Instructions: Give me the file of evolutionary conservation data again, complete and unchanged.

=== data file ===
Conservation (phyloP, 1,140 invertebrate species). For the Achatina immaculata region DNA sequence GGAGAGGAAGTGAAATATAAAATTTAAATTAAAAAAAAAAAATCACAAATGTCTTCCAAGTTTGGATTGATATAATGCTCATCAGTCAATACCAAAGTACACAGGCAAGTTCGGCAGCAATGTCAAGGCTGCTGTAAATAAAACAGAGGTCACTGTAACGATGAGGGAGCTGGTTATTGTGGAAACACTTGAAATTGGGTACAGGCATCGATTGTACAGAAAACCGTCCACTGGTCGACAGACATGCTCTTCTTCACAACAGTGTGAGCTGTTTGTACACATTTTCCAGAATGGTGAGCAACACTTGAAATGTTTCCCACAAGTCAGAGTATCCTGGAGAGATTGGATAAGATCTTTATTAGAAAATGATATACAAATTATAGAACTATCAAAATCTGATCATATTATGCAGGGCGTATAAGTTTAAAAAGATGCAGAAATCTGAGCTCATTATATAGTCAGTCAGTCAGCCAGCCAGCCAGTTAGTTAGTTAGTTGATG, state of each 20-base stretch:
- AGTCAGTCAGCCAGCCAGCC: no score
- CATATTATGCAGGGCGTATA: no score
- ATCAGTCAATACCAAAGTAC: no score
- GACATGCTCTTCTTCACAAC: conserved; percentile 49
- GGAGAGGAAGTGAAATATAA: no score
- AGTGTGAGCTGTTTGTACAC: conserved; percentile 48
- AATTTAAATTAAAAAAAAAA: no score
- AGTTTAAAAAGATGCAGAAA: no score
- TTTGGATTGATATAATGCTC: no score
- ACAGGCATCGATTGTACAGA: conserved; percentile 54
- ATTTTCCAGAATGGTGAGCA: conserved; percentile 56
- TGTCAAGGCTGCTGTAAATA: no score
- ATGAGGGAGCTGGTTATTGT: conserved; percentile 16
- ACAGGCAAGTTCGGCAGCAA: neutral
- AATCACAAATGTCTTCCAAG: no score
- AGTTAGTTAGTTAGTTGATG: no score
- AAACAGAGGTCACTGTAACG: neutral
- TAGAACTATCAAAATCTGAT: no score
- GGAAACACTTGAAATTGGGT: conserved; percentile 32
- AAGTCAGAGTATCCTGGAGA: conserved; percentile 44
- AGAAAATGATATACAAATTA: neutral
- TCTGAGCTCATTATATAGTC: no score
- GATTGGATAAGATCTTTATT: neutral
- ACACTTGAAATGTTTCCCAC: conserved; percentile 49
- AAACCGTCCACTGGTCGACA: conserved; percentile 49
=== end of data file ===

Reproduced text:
Conservation (phyloP, 1,140 invertebrate species). For the Achatina immaculata region DNA sequence GGAGAGGAAGTGAAATATAAAATTTAAATTAAAAAAAAAAAATCACAAATGTCTTCCAAGTTTGGATTGATATAATGCTCATCAGTCAATACCAAAGTACACAGGCAAGTTCGGCAGCAATGTCAAGGCTGCTGTAAATAAAACAGAGGTCACTGTAACGATGAGGGAGCTGGTTATTGTGGAAACACTTGAAATTGGGTACAGGCATCGATTGTACAGAAAACCGTCCACTGGTCGACAGACATGCTCTTCTTCACAACAGTGTGAGCTGTTTGTACACATTTTCCAGAATGGTGAGCAACACTTGAAATGTTTCCCACAAGTCAGAGTATCCTGGAGAGATTGGATAAGATCTTTATTAGAAAATGATATACAAATTATAGAACTATCAAAATCTGATCATATTATGCAGGGCGTATAAGTTTAAAAAGATGCAGAAATCTGAGCTCATTATATAGTCAGTCAGTCAGCCAGCCAGCCAGTTAGTTAGTTAGTTGATG, state of each 20-base stretch:
- AGTCAGTCAGCCAGCCAGCC: no score
- CATATTATGCAGGGCGTATA: no score
- ATCAGTCAATACCAAAGTAC: no score
- GACATGCTCTTCTTCACAAC: conserved; percentile 49
- GGAGAGGAAGTGAAATATAA: no score
- AGTGTGAGCTGTTTGTACAC: conserved; percentile 48
- AATTTAAATTAAAAAAAAAA: no score
- AGTTTAAAAAGATGCAGAAA: no score
- TTTGGATTGATATAATGCTC: no score
- ACAGGCATCGATTGTACAGA: conserved; percentile 54
- ATTTTCCAGAATGGTGAGCA: conserved; percentile 56
- TGTCAAGGCTGCTGTAAATA: no score
- ATGAGGGAGCTGGTTATTGT: conserved; percentile 16
- ACAGGCAAGTTCGGCAGCAA: neutral
- AATCACAAATGTCTTCCAAG: no score
- AGTTAGTTAGTTAGTTGATG: no score
- AAACAGAGGTCACTGTAACG: neutral
- TAGAACTATCAAAATCTGAT: no score
- GGAAACACTTGAAATTGGGT: conserved; percentile 32
- AAGTCAGAGTATCCTGGAGA: conserved; percentile 44
- AGAAAATGATATACAAATTA: neutral
- TCTGAGCTCATTATATAGTC: no score
- GATTGGATAAGATCTTTATT: neutral
- ACACTTGAAATGTTTCCCAC: conserved; percentile 49
- AAACCGTCCACTGGTCGACA: conserved; percentile 49